Putin Identifies United States as Russia's Primary Naval Opponent

Putin russian navy
Russian President Vladimir Putin reviews the fleet near St. Petersburg (Kremlin handout)

Published Jul 31, 2022 9:12 PM by The Maritime Executive

On Sunday, Russia's Navy Day, Russian President Vladimir Putin signed a revised naval doctrine which recognizes the United States as the primary threat to Russian maritime ambitions.

The document describes "the strategic policy of the U.S. to dominate the world's oceans" as a major threat to Russian interests. The claim has an element of truth: American naval doctrine does incorporate the Mahanian objective of global "command of the sea," and the U.S. 2020 Tri-Service Maritime Strategy revives this time-honored doctrine with "a renewed emphasis on sea control." In addition to de facto sea control in most regions, the U.S. has an 80-year track record of countering Russian naval power - as demonstrated by the sinking of the Moskva, which was aided by U.S. battlefield intelligence.

America's naval doctrine also recognizes Russia as a near-peer competitor. The Tri-Maritime Strategy identifies the Russian military's "increasingly aggressive behavior" and "increasing sophistication," but ranks the Russian threat in second place, behind China. The U.S. Navy considers China's PLA Navy and its surrogates to be "the most pressing, long-term strategic threat" to U.S. maritime interests.

Putin's newly-signed doctrine also emphasizes shipbuilding infrastructure in the Russian far east; sustaining Russian control over the Northern Sea Route; maintaining the Russian naval presence in the Mediterranean; and starting a new ferry service to Kaliningrad to improve its commerce with contiguous Russia.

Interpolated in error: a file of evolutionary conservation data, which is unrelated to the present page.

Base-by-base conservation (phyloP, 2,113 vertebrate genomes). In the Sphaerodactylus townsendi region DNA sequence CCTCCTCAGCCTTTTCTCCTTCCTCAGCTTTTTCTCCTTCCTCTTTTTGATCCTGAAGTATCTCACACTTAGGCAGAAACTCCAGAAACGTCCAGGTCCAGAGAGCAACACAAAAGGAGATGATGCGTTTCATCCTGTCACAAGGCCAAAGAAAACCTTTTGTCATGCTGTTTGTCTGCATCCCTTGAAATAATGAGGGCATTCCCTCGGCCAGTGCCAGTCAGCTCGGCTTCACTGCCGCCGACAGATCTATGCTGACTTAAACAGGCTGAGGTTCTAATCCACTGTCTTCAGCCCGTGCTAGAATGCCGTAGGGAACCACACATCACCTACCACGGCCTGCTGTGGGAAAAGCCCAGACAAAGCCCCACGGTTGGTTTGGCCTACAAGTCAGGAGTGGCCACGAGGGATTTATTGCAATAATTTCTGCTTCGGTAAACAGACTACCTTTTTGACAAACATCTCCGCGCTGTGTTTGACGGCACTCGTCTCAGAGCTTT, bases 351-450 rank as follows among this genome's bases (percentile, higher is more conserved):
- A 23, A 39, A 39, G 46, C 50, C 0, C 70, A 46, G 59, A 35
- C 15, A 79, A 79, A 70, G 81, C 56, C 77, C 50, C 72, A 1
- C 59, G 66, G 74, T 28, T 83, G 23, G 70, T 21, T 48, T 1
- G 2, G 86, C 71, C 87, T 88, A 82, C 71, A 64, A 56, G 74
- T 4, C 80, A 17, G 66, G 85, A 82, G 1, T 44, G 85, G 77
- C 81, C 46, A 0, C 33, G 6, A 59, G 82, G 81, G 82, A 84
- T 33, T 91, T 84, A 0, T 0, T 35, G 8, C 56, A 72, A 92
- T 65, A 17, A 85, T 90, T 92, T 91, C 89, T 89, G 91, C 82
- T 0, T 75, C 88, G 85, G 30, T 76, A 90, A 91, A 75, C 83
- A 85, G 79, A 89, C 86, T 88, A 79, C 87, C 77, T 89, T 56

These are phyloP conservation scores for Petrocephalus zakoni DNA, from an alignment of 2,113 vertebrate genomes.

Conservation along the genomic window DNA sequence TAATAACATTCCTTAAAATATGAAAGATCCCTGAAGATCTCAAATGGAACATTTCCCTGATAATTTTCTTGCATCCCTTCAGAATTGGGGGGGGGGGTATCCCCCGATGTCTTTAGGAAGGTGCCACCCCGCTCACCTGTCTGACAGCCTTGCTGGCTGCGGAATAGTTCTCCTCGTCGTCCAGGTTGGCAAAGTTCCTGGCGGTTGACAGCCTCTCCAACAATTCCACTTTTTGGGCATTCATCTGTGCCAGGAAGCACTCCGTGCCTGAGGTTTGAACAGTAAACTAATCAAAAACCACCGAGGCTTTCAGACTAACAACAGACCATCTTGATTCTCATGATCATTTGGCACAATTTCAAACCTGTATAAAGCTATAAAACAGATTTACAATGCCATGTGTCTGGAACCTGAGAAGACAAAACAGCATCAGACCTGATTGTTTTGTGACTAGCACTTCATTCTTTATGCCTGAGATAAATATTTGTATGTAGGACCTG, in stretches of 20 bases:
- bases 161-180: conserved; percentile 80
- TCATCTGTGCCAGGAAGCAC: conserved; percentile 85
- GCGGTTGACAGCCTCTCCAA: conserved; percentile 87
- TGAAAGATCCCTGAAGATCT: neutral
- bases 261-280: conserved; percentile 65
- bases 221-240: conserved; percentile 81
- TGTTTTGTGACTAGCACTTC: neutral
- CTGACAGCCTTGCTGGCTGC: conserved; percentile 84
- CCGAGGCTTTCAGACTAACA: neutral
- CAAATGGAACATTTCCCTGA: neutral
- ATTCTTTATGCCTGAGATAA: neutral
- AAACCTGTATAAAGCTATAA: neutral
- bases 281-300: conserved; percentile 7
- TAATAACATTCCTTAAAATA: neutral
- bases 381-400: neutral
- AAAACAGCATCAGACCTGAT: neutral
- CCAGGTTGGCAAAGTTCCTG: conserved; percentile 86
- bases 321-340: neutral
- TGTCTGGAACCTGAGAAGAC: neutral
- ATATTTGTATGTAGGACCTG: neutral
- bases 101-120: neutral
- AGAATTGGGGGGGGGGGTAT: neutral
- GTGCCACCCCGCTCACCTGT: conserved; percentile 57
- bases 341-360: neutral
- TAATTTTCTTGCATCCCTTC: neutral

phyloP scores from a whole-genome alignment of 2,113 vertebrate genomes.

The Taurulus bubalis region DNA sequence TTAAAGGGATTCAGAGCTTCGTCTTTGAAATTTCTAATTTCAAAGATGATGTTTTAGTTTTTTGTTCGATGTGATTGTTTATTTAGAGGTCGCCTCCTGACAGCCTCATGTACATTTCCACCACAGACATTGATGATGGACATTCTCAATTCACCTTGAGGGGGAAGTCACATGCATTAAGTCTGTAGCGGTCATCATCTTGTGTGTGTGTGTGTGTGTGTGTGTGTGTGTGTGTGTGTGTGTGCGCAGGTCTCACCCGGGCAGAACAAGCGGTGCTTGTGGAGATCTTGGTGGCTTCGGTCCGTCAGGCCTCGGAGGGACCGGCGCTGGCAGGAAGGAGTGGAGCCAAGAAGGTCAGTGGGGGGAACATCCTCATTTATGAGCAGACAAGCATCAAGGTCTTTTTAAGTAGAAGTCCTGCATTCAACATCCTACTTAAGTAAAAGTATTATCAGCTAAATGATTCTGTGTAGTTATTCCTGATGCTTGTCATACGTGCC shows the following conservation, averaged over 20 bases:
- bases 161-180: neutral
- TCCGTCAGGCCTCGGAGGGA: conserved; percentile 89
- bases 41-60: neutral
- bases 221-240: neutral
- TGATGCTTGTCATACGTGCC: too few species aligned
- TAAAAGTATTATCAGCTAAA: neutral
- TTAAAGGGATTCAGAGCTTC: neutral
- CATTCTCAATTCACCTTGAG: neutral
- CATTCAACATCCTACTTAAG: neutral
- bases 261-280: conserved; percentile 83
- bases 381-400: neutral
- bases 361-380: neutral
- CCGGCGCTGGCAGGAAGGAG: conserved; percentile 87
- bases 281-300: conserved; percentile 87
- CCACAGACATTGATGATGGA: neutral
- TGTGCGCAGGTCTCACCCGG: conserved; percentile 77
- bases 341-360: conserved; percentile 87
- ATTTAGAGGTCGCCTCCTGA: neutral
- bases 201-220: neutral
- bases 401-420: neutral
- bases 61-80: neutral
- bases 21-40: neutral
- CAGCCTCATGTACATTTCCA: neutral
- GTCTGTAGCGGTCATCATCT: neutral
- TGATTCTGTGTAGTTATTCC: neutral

At the signing ceremony, Putin also said that the Russian Navy will be taking delivery of its new Zircon hypersonic missiles within a few months' time. The Zircon is a maneuvering hypersonic anti-ship cruise missile, and its extreme speed (Mach 8) and low-observable characteristics are believed to pose a potent threat. It has been test-fired from the frigate Admiral Gorshkov and from the attack sub Severodvinsk, according to the Russian Ministry of Defense. 

Separately, in Russian-occupied Sevastopol, a drone strike hit the headquarters of Russia's Black Sea Fleet, according to Russian-backed regional governor Mikhail Razvozhayev. The improvised drone munition injured six employees of the fleet and cast a pall over a planned celebration for Russia's Navy Day; organized Russian Navy festivities in Sevastopol were canceled as a precautionary measure. Militarized recreational drones are widely used by Ukrainian forces, and high levels of partisan activity have been reported in neighboring Kherson Oblast.